-by Van Wiles, Lead Integration Engineer
This entry illustrates ways to model a CIM_VirtualComputerSystem in CMDBf.
Here's an example that will illustrate how multiple records are used to represent a configuration item in CMDBf notation.
Let's assume I have an MDR that has information about VMWare guest systems. The question for CMDBf is - how will I expose this information to a federating CMDB or other CMDBf query client? One really good way is to map the information to the Common Information Model (I'll use version 2.16 for this example).
CIM_VirtualComputerSystem in CIM 2.16 is a subclass of CIM_ComputerSystem, which is a subclass of CIM_System, which is a subclass of CIM_EnabledLogicalElement, ...
In CMDBf parlance, there is an item representing this virtual machine (virtual "lump of plastic and steel" as some in the committee call it.) Then there are records describing this item.
Now, I could take all the inherited attributes from those CIM classes and make one big CIM_VirtualComputerSystem record. This would be really easy to process, but it leaves out some important functionality. What if I want to query for all Computer Systems or all Systems in general? This could only be done with a very complex query searching for all possible subclass record types.
Alternatively (and recommended), I can model the VM as an item with a CIM_VirtualComputerSystem record plus a CIM_ComputerSystem record, plus a CIM_System record, all the way to a CIM_ManagedElement record. This will allow maximum flexibility for the query client to find exactly the items it needs to query.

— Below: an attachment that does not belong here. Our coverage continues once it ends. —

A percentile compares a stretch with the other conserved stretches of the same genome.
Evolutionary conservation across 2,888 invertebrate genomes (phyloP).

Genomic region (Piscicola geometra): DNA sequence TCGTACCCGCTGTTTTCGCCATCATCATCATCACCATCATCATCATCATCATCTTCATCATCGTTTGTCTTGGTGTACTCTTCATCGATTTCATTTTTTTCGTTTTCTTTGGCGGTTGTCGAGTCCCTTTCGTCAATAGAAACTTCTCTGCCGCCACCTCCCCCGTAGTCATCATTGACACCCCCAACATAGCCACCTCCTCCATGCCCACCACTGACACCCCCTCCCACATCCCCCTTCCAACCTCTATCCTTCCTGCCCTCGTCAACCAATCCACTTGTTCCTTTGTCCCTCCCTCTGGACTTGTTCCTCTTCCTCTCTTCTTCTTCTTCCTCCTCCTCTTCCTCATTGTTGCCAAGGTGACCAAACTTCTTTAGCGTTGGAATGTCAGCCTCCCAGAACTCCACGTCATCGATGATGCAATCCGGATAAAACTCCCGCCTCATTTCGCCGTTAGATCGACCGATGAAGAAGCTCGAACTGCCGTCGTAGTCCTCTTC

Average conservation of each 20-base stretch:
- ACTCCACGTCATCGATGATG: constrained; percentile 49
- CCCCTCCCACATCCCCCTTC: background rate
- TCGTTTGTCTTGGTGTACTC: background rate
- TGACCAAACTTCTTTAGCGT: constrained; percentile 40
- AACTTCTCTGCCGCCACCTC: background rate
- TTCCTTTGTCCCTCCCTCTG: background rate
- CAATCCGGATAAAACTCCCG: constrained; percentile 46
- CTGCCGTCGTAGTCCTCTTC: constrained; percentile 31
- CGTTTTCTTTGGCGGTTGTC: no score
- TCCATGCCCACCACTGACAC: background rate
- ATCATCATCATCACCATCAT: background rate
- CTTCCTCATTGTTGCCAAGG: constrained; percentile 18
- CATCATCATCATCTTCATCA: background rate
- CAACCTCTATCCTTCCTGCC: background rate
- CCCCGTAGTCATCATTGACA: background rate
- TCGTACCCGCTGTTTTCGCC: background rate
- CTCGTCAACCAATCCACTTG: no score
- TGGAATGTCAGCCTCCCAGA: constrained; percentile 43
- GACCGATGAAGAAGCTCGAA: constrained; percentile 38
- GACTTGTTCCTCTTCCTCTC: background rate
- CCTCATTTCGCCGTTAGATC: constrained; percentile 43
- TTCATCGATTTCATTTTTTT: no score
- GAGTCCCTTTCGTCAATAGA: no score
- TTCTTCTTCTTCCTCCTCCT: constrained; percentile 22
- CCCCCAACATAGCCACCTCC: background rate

Now a more difficult question - if I want to use the Registration service of CMDBf and mass-register all my VMs, should I register each item with all these records? That could be a lot of network and parsing overhead. Plus, I wouldn't expect the federating CMDB to replicate and store all this information.
Probably the best answer is to associate another record with the item that provides just enough information to identify the item. This record should indicate that the item is a virtual computer system with a certain name and other identifying properties, possibly combining attributes from multiple superclasses. There is no standard schema for these identifying records today - this is an open question for the community to answer. Your feedback is welcome!
The postings in this blog are my own and don't necessarily represent BMC's opinion or position.